The shopping pandemonium for gifts to show we care,
But does this splurge of excess, have any meaning for us all,
Or do we have to spend, spend, spend, at every market stall,
Its meaning in this day and age, seems to have passed us by
A big commercial enterprise is all we do espy,
What of the birth in Bethlehem? When our saviour Christ was born,
No glitzy crib for him at all, but a stable all forlorn,
Poor shepherds came to visit him, just curious to see,
The wonderous thing that happened, that impacts you and me,
For Christmas is a time of joy, for family and our friends,
To show how much we treasure them, and sometimes to make amends,
Let us try and share our goods, with folks whose life is hard,
For Christ had no earthly comforts, in that cold stable yard,
The spirit that is Christmas shows, to go that extra mile,
To help the old and lonely share our joy just for a while.

© Ted Morgan 2017

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Her husband gently guides her, his face is worn and sad,

Now his wife’s carer whom he married for good or bad,

She was his childhood sweetheart, and lived just up the street,

When wedding bells rand for them, their lives they thought complete

They had a child now flown the nest, with children of her own,

But living oh so far away she keeps in touch by phone,

Her spouse never did the ironing, or washed the clothes or cooked,

His sweetheart wife of 50 years, ensured that naught was overlooked,

But in the last year things have changed, these tasks are his work now,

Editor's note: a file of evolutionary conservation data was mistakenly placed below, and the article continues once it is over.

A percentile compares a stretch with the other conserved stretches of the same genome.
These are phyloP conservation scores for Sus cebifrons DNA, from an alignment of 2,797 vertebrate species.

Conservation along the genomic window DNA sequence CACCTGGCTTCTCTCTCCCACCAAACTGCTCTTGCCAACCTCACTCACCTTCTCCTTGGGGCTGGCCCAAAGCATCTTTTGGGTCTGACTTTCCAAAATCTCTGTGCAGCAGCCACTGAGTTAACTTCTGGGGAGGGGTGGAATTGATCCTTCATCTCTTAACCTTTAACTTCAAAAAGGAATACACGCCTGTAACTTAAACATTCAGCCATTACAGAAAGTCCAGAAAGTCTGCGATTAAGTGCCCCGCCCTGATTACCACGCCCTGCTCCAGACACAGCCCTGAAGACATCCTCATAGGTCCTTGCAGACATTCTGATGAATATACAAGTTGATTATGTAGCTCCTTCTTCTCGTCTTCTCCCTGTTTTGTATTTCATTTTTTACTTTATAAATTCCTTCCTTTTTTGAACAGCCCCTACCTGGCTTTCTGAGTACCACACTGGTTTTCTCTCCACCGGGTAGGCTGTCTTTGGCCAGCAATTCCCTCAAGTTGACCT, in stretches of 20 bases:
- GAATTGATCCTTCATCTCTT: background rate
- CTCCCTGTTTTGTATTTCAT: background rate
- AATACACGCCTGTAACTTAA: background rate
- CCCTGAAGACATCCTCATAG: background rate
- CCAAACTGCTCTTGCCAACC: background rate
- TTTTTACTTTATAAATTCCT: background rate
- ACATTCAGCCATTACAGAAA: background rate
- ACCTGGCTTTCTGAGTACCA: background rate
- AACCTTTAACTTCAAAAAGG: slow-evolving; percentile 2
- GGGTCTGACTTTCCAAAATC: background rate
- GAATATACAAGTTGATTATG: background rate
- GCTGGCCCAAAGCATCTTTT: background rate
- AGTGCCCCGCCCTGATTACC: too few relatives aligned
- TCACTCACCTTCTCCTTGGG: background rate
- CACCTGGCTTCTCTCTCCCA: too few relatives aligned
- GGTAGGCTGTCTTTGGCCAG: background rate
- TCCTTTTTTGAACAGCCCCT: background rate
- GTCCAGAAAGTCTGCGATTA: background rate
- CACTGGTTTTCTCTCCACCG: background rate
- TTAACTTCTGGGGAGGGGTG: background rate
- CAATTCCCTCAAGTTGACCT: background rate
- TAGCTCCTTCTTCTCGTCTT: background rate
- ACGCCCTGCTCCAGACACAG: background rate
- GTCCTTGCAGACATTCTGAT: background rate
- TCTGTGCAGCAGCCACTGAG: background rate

Her mind no longer functions, for she does not now know how,

He helps her dress each morning, makes sure she has a wash,

And dusts and cleans, so if folks call the place looks nice and posh,

At times she does not know him, a stranger in their home

He finds it hard to comprehend, he feels so on his own,

His house it is a prison, his friends all dead and gone,

But remembering his marriage vows, he cares and soldiers on.


© Ted Morgan

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Walking Mats

I have a problem in my house which I am sure afflicts many homes and at times

It drives me nuts!!

My walking mats.

I have a certain problem, which blights my night time hours,

My house is in possession of a thing, playing games within my bower,

Each night I align my mats and rungs , in doorways and by my  bed,

They look so neat and ordered, and are right just where I tread,

But this silent poltergeist like thing, positions mats anew

For on going to the loo each morn my mats are now askew,

It seems it does not like, my way of placing mats all straight,

My mats have moved, I know now why, I hate them in this state,

I’ve thought to bring a warlock in, for incantations and  to cast spells,

But he says that Wilton and Axminister, are things he can’t dispel

I’ve tried the local vicar, but his look just says I’m just daft,

And dismisses my pleas, with an enigmatic laugh,

So I have now to put up with mats, that walk about each night,

And my doctor says that I must change this ritual of my plight,

OCD rules my days, but at night time I am scuppered,

I will just have to wait, until a cure has been discovered.


© Ted Morgan